Micro Motor Community

Brushed Motor User Guide


Just a short and sweet guide to help people with brushed motors. These 5 tips will really help your motors last longer.

Mounting New Motors

MAKE SURE THAT YOUR PROP IS MOUNTED CORRECTLY AND NONE OF THE PROP SHAFT IS VISIBLE – this is by far and away the most common cause of pre-mature motor failure.

Please reference Dave Wood’s video to see why this is so important:

If your props do not sit flush against the can, you drill them out with a #62 wire gauge drill bit.

DO NOT PUSH FORCEFULLY ONTO THE PROP SHAFT WHEN MOUNTING PROPS OR MOTORS – the bottom caps (the plastic bottom piece where the motor wires enter the can) are easily dislodged from the motors and this will instantly ruin the motor. Once the bottom cap has popped out, there is no way to fix the motor. You may get the motor to spin again, but it will be much less powerful. Always support the end cap when mounting props and do not push very forcefully on the shaft.

Time to Fly!
Here are a few top tips to ensure your flying goes as smooth as possible:

  1. DO NOT APPLY THROTTLE WHEN THE PROPS CANNOT SPIN – if you land in tall grass or are pinned up against a wall, do not apply throttle. Giving lots of throttle when the props are obstructed will burn out a brushed motor in a matter of seconds. You want to make sure that you take off from a smooth surface and that the motors/props are always free from obstruction.

  2. CHECK BETWEEN YOUR MOTOR AND PROP FOR HAIR/DEBRIS – This is especially important if you live with animals or people with long hair. Just a single hair wrapped up on the prop shaft can significantly increase drag on the motors and slow down the quad. If you land in a dark corner behind a couch, be sure to check for debris caught on the prop shaft.

  3. CHECK THE TEMPERATURE OF YOUR MOTORS - This is mainly important if you are using high speed (KV) motors. You do not want to let your motors get so hot that you can not touch them. If they exceed 130-140F (55-60C), you are causing damage to the magnets and shortening the life of the motors. If you find this to be happening to you, you want to lower the weight of your quad and also possibly lower your PID rates if you are using a programmable FC. It is fine for motors to get warm, but they should not get exceedingly hot. If you are flying aggressively and warming up the motors, let them cool a bit (2 minutes) between flights. This will help ensure that the motors stay within the safe temperature range.


Great work @pilsnerpopper, awesome read and Iam sure it will help many! Thanks



I have found that replacing motors in most frames can be quite intimidating for me with the amount of force it takes to seat them properly.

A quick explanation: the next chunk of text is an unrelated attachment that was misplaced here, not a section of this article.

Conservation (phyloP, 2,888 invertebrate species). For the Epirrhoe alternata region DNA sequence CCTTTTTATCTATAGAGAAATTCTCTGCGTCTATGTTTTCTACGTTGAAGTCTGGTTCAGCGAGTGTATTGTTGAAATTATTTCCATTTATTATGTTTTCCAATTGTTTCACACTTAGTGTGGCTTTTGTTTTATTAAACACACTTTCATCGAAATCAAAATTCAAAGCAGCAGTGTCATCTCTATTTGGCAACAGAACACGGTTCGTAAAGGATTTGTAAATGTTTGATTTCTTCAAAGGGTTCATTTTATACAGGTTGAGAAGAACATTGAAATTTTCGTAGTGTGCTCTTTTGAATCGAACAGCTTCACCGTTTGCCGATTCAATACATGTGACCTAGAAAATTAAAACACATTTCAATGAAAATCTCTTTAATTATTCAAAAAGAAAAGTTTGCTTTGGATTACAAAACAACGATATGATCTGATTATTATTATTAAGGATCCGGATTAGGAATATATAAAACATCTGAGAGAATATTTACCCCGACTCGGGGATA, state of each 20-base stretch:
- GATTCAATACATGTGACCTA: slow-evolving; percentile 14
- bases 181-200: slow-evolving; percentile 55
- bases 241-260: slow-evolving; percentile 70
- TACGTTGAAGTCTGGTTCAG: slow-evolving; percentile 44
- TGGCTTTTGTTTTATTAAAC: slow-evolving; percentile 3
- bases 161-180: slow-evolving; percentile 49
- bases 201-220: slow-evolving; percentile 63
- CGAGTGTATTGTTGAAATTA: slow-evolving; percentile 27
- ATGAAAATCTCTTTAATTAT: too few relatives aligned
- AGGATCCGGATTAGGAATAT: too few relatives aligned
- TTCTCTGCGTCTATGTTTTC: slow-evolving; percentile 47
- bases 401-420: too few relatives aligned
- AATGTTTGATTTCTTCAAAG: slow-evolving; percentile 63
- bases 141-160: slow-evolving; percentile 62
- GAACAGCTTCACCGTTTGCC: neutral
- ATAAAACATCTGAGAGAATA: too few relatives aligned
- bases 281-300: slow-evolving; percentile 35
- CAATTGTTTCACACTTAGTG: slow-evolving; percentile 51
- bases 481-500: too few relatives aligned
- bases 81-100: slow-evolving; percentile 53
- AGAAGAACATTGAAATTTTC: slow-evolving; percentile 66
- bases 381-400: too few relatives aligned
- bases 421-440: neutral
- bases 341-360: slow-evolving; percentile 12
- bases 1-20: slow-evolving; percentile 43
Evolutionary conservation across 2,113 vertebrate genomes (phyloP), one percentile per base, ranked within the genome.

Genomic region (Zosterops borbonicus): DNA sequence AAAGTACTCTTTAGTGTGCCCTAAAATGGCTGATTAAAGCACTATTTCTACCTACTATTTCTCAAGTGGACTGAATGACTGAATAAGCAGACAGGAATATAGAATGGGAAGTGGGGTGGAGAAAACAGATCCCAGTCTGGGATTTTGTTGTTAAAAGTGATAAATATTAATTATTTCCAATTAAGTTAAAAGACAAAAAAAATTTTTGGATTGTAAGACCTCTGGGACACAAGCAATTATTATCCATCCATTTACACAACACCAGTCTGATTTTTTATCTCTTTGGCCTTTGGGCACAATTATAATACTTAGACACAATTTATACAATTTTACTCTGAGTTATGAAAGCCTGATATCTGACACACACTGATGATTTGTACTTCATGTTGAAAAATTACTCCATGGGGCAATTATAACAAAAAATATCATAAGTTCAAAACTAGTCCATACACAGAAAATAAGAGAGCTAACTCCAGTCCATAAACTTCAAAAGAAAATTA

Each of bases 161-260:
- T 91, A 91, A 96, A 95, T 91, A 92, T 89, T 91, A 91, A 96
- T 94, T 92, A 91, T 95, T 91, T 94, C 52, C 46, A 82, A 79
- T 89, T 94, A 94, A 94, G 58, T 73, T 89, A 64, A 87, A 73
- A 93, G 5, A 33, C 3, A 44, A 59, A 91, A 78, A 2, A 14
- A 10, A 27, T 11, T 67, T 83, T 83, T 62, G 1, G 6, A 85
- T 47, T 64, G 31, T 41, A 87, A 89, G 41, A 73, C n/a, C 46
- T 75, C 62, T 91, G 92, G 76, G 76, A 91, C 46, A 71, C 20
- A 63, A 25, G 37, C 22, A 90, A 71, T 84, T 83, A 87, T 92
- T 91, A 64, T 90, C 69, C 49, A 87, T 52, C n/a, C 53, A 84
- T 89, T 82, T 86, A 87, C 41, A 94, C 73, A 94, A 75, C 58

I started using a few drops of alcohol around the can before pressing them in and what a difference it makes. They slide in and the alcohol evaporates. Removing them is exponentially easier as well!

Just don’t push down using the stator, I use a small socket to spread the force around the top of the can. Hope this helps. There are many other ways to accomplish this successfully, just thought I’d share what works for me🙂


Great post @pilsnerpopper :grinning: Also good tip @Kamsleo69 with the alcohol. As long as no one tries that with a beer :joy:

Another thing that is important is when people are mounting props that are very tight. The Hubsan clear props are notoriously tight and if you do not loosen them a little with some reeming and go to shove them on a motor without supporting the armature cap at the bottom there is a good chance of popping that cap that way too. I use an old motor shaft or a .95mm micro twist drill bit to open them a little but I think @Kamsleo69’s tip for inerting motors into the frame would maybe work for this too. I will have to try and see.


One more tip I’d thought I’d share here. I’m wondering if anybody else does this as well?
A while back I was lead to this:
Gardner Bender LTB-400 Liquid Electrical Tape, Easy-on, Waterproof, Indoor / Outdoor Use, 4 Oz. Jar, Black https://www.amazon.com/dp/B000FPAN2K/ref=cm_sw_r_cp_api_G.FjzbY653N8B

I use it now on the bottom of all my motors for just a bit of wire/road rash protection.


I also use liquid tape for the motor bottoms and any exposed power connections. Just make sure that whatever you goo it on is free of oil or solder paste residue or if will not adhere and will peel back.


Will the #62 bit work for both sizes of shafts for brushed motors?
615s and 716s same size shaft but 720 and 8520 1020s are a hair touch bigger.


615s and 716s have a 0.8mm shaft, so the #62 bit will not work. That bit is meant for 1mm prop shafts that are found on the 0720 and 8/8.5mm motors. I am not sure the proper size bit for the .8mm shaft, but using a blown/dead motor to premount new props will do the same if the prop hole depth doesn’t need to be lengthened.


OMG! This was the death of my first quad! It always crashed where the vacuum didn’t reach and picked up every wayward strand.


I was wondering about this with hot glue, definately a better option.


I’ve made whole brushed “stacks” w hotglue, so I say go for it😜
Same quad,btw: